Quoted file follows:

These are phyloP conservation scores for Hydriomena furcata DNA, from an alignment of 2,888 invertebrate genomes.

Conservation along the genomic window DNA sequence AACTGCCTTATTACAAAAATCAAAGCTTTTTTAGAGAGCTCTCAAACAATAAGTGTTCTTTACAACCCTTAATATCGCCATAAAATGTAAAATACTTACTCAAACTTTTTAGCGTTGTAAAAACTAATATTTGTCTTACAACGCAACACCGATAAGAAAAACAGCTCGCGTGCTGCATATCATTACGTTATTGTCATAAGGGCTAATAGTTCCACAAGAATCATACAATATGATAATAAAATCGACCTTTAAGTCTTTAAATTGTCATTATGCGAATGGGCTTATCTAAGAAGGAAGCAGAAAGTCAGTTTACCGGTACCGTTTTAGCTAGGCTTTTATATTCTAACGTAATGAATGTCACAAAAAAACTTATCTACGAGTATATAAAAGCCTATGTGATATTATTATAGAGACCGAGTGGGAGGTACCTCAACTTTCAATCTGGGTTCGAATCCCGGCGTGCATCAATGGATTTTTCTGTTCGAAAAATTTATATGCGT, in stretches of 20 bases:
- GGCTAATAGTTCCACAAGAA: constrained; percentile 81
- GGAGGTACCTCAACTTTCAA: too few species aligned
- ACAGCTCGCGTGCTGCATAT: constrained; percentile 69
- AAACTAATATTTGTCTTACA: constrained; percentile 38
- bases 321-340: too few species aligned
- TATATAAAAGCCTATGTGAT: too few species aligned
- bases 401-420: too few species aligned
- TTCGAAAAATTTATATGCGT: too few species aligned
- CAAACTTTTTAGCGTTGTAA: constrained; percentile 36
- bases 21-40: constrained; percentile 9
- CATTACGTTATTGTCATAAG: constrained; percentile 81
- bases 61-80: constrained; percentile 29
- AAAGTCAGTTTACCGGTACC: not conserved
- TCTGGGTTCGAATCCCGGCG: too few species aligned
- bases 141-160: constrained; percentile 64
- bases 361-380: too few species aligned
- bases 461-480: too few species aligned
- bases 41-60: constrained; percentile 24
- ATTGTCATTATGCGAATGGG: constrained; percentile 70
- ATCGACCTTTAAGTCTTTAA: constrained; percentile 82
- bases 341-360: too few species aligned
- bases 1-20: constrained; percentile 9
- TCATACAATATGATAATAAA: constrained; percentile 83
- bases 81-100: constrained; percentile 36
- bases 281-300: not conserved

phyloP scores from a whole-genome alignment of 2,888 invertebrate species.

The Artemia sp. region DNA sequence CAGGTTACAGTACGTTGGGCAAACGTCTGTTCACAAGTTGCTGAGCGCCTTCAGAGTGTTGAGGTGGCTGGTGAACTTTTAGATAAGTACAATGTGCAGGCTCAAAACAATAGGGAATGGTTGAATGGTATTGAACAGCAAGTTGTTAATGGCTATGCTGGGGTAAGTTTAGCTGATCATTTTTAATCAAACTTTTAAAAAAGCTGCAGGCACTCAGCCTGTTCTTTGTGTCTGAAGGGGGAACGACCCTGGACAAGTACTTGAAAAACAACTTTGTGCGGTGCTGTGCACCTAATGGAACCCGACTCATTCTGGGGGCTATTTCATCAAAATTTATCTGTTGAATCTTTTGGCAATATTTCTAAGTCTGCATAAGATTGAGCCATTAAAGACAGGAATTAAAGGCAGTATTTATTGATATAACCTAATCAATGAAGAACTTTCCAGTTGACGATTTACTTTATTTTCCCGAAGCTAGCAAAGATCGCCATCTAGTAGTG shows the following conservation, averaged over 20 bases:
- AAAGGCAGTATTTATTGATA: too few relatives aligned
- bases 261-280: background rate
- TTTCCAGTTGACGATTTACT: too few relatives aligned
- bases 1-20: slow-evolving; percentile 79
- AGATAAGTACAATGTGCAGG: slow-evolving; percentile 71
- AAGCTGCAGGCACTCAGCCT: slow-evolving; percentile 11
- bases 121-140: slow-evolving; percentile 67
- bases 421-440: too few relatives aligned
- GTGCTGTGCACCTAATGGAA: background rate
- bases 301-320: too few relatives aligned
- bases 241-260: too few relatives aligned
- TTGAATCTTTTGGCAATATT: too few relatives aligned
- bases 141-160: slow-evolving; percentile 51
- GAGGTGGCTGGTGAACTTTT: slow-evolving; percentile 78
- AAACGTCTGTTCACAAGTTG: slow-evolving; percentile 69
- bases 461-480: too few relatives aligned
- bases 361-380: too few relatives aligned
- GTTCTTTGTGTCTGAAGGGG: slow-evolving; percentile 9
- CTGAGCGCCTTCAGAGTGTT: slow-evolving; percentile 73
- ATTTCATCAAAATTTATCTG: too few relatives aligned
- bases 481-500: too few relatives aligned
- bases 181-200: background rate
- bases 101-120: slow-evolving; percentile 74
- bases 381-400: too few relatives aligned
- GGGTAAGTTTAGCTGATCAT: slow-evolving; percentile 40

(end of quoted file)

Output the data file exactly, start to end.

These are phyloP conservation scores for Hydriomena furcata DNA, from an alignment of 2,888 invertebrate genomes.

Conservation along the genomic window DNA sequence AACTGCCTTATTACAAAAATCAAAGCTTTTTTAGAGAGCTCTCAAACAATAAGTGTTCTTTACAACCCTTAATATCGCCATAAAATGTAAAATACTTACTCAAACTTTTTAGCGTTGTAAAAACTAATATTTGTCTTACAACGCAACACCGATAAGAAAAACAGCTCGCGTGCTGCATATCATTACGTTATTGTCATAAGGGCTAATAGTTCCACAAGAATCATACAATATGATAATAAAATCGACCTTTAAGTCTTTAAATTGTCATTATGCGAATGGGCTTATCTAAGAAGGAAGCAGAAAGTCAGTTTACCGGTACCGTTTTAGCTAGGCTTTTATATTCTAACGTAATGAATGTCACAAAAAAACTTATCTACGAGTATATAAAAGCCTATGTGATATTATTATAGAGACCGAGTGGGAGGTACCTCAACTTTCAATCTGGGTTCGAATCCCGGCGTGCATCAATGGATTTTTCTGTTCGAAAAATTTATATGCGT, in stretches of 20 bases:
- GGCTAATAGTTCCACAAGAA: constrained; percentile 81
- GGAGGTACCTCAACTTTCAA: too few species aligned
- ACAGCTCGCGTGCTGCATAT: constrained; percentile 69
- AAACTAATATTTGTCTTACA: constrained; percentile 38
- bases 321-340: too few species aligned
- TATATAAAAGCCTATGTGAT: too few species aligned
- bases 401-420: too few species aligned
- TTCGAAAAATTTATATGCGT: too few species aligned
- CAAACTTTTTAGCGTTGTAA: constrained; percentile 36
- bases 21-40: constrained; percentile 9
- CATTACGTTATTGTCATAAG: constrained; percentile 81
- bases 61-80: constrained; percentile 29
- AAAGTCAGTTTACCGGTACC: not conserved
- TCTGGGTTCGAATCCCGGCG: too few species aligned
- bases 141-160: constrained; percentile 64
- bases 361-380: too few species aligned
- bases 461-480: too few species aligned
- bases 41-60: constrained; percentile 24
- ATTGTCATTATGCGAATGGG: constrained; percentile 70
- ATCGACCTTTAAGTCTTTAA: constrained; percentile 82
- bases 341-360: too few species aligned
- bases 1-20: constrained; percentile 9
- TCATACAATATGATAATAAA: constrained; percentile 83
- bases 81-100: constrained; percentile 36
- bases 281-300: not conserved

phyloP scores from a whole-genome alignment of 2,888 invertebrate species.

The Artemia sp. region DNA sequence CAGGTTACAGTACGTTGGGCAAACGTCTGTTCACAAGTTGCTGAGCGCCTTCAGAGTGTTGAGGTGGCTGGTGAACTTTTAGATAAGTACAATGTGCAGGCTCAAAACAATAGGGAATGGTTGAATGGTATTGAACAGCAAGTTGTTAATGGCTATGCTGGGGTAAGTTTAGCTGATCATTTTTAATCAAACTTTTAAAAAAGCTGCAGGCACTCAGCCTGTTCTTTGTGTCTGAAGGGGGAACGACCCTGGACAAGTACTTGAAAAACAACTTTGTGCGGTGCTGTGCACCTAATGGAACCCGACTCATTCTGGGGGCTATTTCATCAAAATTTATCTGTTGAATCTTTTGGCAATATTTCTAAGTCTGCATAAGATTGAGCCATTAAAGACAGGAATTAAAGGCAGTATTTATTGATATAACCTAATCAATGAAGAACTTTCCAGTTGACGATTTACTTTATTTTCCCGAAGCTAGCAAAGATCGCCATCTAGTAGTG shows the following conservation, averaged over 20 bases:
- AAAGGCAGTATTTATTGATA: too few relatives aligned
- bases 261-280: background rate
- TTTCCAGTTGACGATTTACT: too few relatives aligned
- bases 1-20: slow-evolving; percentile 79
- AGATAAGTACAATGTGCAGG: slow-evolving; percentile 71
- AAGCTGCAGGCACTCAGCCT: slow-evolving; percentile 11
- bases 121-140: slow-evolving; percentile 67
- bases 421-440: too few relatives aligned
- GTGCTGTGCACCTAATGGAA: background rate
- bases 301-320: too few relatives aligned
- bases 241-260: too few relatives aligned
- TTGAATCTTTTGGCAATATT: too few relatives aligned
- bases 141-160: slow-evolving; percentile 51
- GAGGTGGCTGGTGAACTTTT: slow-evolving; percentile 78
- AAACGTCTGTTCACAAGTTG: slow-evolving; percentile 69
- bases 461-480: too few relatives aligned
- bases 361-380: too few relatives aligned
- GTTCTTTGTGTCTGAAGGGG: slow-evolving; percentile 9
- CTGAGCGCCTTCAGAGTGTT: slow-evolving; percentile 73
- ATTTCATCAAAATTTATCTG: too few relatives aligned
- bases 481-500: too few relatives aligned
- bases 181-200: background rate
- bases 101-120: slow-evolving; percentile 74
- bases 381-400: too few relatives aligned
- GGGTAAGTTTAGCTGATCAT: slow-evolving; percentile 40